1School of Earth and Climate Sciences, University of Maine, 5790 Bryand Global Sciences Center, Orono, ME 04469, USA
2Climate Change Institute, University of Maine, 300 Bryand Global Sciences Center, Orono, ME 04469, USA
3Department of Physics and Astronomy, Bennett Hall, University of Maine, Orono, ME 04469, USA
*now at: Lamont-Doherty Earth Observatory of Columbia University, P.O. Box 1000, 61 Route 9W, Palisades NY, 10964, USA
**now at: Thayer School of Engineering, Dartmouth College, 14 Engineering Drive, Hanover, NH 03755, USA
***now at: Stantec Consulting Inc., 100 Pearl Street, 11th Floor, Hartford, CT 06103, USA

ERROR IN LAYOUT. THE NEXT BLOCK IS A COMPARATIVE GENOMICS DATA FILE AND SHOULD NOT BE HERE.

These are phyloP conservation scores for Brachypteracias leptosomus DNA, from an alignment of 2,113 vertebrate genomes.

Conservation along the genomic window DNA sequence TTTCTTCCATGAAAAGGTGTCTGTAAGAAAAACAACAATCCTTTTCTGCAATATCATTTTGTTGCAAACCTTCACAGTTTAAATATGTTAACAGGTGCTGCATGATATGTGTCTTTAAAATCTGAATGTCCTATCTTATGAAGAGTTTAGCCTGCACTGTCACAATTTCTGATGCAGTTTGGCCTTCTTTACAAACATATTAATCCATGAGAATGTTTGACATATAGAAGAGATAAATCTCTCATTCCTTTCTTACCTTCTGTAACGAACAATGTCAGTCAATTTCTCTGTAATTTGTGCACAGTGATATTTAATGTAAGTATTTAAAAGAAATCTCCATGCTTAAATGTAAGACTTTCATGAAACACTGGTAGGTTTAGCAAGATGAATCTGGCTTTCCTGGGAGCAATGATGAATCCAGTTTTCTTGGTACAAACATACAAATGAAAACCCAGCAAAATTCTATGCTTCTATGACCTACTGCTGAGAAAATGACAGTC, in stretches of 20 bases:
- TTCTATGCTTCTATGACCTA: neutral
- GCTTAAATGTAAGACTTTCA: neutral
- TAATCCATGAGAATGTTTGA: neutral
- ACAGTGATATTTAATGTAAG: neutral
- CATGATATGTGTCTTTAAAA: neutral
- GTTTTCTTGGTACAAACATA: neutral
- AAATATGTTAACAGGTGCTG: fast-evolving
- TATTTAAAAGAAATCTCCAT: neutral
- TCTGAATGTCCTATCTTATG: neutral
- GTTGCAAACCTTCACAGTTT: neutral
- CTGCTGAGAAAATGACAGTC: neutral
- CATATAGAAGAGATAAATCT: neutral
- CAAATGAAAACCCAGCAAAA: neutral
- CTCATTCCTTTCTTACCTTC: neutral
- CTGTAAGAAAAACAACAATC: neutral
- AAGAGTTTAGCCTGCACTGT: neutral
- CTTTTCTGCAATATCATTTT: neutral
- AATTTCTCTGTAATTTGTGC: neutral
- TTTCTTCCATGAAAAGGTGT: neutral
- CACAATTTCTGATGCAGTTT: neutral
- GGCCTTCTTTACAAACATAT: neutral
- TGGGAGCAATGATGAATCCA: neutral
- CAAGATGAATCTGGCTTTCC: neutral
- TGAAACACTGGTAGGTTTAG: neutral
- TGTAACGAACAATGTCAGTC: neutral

Abstract. We present the first high-resolution (sub-annual) dust particle dataset from West Antarctica, developed from the West Antarctic Ice Sheet (WAIS) Divide deep ice core (79.468° S, 112.086° W), and use it to reconstruct past atmospheric circulation. We find a background dust flux of ∼4 mg m−2 yr−1 and a mode particle size of 5–8 μm diameter. Through comparison with other Antarctic ice core particle records, we observe that coastal and lower-elevation sites have higher dust fluxes and coarser particle size distributions (PSDs) than sites on the East Antarctic plateau, suggesting input from local dust sources at lower elevations and sites closer to the coast. In order to explore the use of the WAIS Divide dust PSD as a proxy for past atmospheric circulation, we make quantitative comparisons between mid-latitude zonal wind speed and the dust size (coarse particle percentage, CPP) record, finding significant positive interannual relationships. Using our CPP record, and through comparison with spatially distributed climate reconstructions from the Southern Hemisphere (SH) middle and high latitudes, we infer latitudinal shifts in the position of the SH westerly wind belt during the Medieval Climate Anomaly (MCA; ∼950–1350 C.E.) and Little Ice Age (LIA; ∼1400–1850 C.E.) climate intervals. We suggest that the SH westerlies occupied a more southerly position during the MCA, and shifted equatorward at the onset of the LIA (∼ 1430 C.E.) due to cooler surface temperatures and a contraction of the SH Hadley cell.